Back in the 1950s, Diwali was still a colourful affair, bringing together families and friends from near and far, symbolising goodwill and understanding that the Festival of Lights has always meant to deliver.
The rich would indulge themselves in expensive jewellery, exquisite dresses; some would order new cars to be delivered on Diwali days; their houses would wear a festive look with arches and things making it look as if it was a film setting.
Small and beautiful
Many of us would be content with spending time with cousins and a few friends – a total of six, with a large suitcase full of fireworks costing no more than Rs 50, after all of which our parents would ask if we had not wasted their hard-earned money.
I guess it was the coming together of people that was the most valuable aspect of every Diwali. Weeks of preparation would precede the actual day.
What the Festival of Lights denotes is similar to most people of our ilk.
But on a larger note, I would like to throw open a topic for discussion on the relevance of Diwali in today’s world.
Is the Spirit of Diwali alive?
Does Diwali mean rejoicing with sweets shared in the morning, attending parties during the day and bursting fire crackers at dusk?
Have we lost the true spirit of the Festival of Lights?
Has Diwali become more commercial and less meaningful?
As I await answers from some of our readers, my mind goes back to the days when the Indian polity was devoid of divisions based on religious and social overtones.
Differences in political ideologies marked various camps but seldom discord and dissention that would lead to upheavals and violence.
The city of Bangalore (Bengaluru, now) where I grew up was perhaps the epitome of social and religious harmony. Apart from almost every major Indian language spoken, there was Hindu-Muslim-Christian cordiality. Temples, Mosques and Churches were used to sow the seeds of social and religious harmony and tolerance, occasions such as Diwali, Eid and Christmas would be considered occasions for people of varied faiths to mingle, exchange greetings and spread joy and friendship.
I have seen during my younger days, people of lore meeting people of lore and varied disposition, casting into winds their religious or social beliefs. Differences in ideologies would not preclude growth of friendship.
Those days have clearly gone.
The scene today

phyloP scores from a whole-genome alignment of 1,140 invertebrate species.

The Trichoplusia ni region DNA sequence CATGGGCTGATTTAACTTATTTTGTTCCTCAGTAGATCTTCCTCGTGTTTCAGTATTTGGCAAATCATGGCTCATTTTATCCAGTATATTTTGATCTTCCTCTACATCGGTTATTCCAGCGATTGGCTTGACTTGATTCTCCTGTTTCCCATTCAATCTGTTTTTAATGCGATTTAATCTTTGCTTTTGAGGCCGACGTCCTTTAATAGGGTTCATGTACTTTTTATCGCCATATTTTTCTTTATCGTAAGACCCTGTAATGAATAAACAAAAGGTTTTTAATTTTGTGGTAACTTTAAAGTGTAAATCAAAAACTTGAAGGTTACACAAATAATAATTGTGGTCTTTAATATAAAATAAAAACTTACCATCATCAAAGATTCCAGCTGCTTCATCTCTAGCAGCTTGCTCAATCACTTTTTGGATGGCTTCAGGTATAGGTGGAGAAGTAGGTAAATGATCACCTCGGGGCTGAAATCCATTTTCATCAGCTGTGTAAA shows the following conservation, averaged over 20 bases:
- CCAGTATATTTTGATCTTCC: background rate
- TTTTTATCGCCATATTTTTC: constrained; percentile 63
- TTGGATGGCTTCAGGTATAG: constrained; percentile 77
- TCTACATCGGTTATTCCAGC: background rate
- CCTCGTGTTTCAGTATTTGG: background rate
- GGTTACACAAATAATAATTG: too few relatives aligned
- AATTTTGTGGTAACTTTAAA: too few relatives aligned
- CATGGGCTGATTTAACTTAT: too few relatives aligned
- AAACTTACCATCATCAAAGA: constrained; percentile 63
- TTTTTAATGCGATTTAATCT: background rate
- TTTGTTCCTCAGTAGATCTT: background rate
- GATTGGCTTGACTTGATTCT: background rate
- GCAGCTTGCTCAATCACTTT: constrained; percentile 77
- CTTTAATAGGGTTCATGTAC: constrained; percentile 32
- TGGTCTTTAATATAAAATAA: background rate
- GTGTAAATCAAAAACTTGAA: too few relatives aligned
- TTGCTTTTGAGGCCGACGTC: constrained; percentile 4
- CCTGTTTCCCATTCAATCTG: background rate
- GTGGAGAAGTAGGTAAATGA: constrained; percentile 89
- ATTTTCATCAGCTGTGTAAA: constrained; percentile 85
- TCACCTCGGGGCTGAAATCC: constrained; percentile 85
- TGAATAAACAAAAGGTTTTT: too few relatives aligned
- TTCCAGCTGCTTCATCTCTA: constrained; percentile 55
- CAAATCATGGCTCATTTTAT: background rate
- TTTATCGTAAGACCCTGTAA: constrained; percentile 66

The political, religious, social and cultural polarisation that has occurred in India and elsewhere has tended to divide, rather than unite people. To pursue a faith today means to deride another; to show one’s commitment to one’s faith means to speak ill of the faith of another; and to united people of one grouping would mean rising against another.
None of these is religion for no religion preaches hatred and warfare- both are manmade.
These are alien to Hinduism, for its teachings transcend barriers of all sorts.
And India has waded through a number of episodes that do not speak of the unity and violence, not to overlook religious tolerance that it stands for. Secularism is the avowed principle of the state but some incidents of recent years cast a serious doubt.
Tension over Pope’s visit
I read about the tension that was evident in India twelve years ago, when the late Pope John Paul visited New Delhi.
The BJP government promised him ‘all courtesies and honours’ due a head of state. It had muted protests by Hindu groups that objected to Christian proselytizing.
The Jawaharlal Nehru Stadium in Delhi, where the Pope said mass before some 50,000 people, was fitted out with a cross-shaped podium decorated with a painted diya, the earthenware lamp used at Diwali.
The fusion of Christian spirit and Indian symbol was meant to be a friendly tribute, yet not all Indians took it that way. Some thought the Roman Catholic church and other Christian denominations were bent on subverting Indian culture through making conversions.
But India is known for its remarkable display of resilience and over the years, forged unity among the people, despite their differing religious and social dispositions. It would be hard for an Indian Muslim for instance, to support the cause of Pakistan, to the detriment of his country. A Christian would not raise his voice against his country.
The spirit of patriotism is strong.
But that is not enough.
The Hindu initiative
In a country where a majority of the population is Hindu, it is the Hindus who must take the initiative to foster the bond that has existed with other religions and faiths.
That indeed is the spirit of Diwali.
India has given the world Ganesha, Krishna, the Upanishads, Buddha, the spirit of Diwali and in more recent times the wisdom of Mahatma Gandhi and others.
But India lags China in the consciousness of western business because it is not projecting its culture.
Bring your celebrations and festivals to the West, providing opportunities for western business leaders to learn. Bollywood has a bigger role to play in this; bring your stars to the West, link them with the business messages.
Hollywood has done this for decades.
The spirit of Diwali is manifest in a famous statement made by Mahatma Gandhi: “Happiness is when what you think, what you say, and what you do are in harmony”.
Diwali is more than just food; it is coming together of people. This is a File Picture of Auckland Diwali 2009.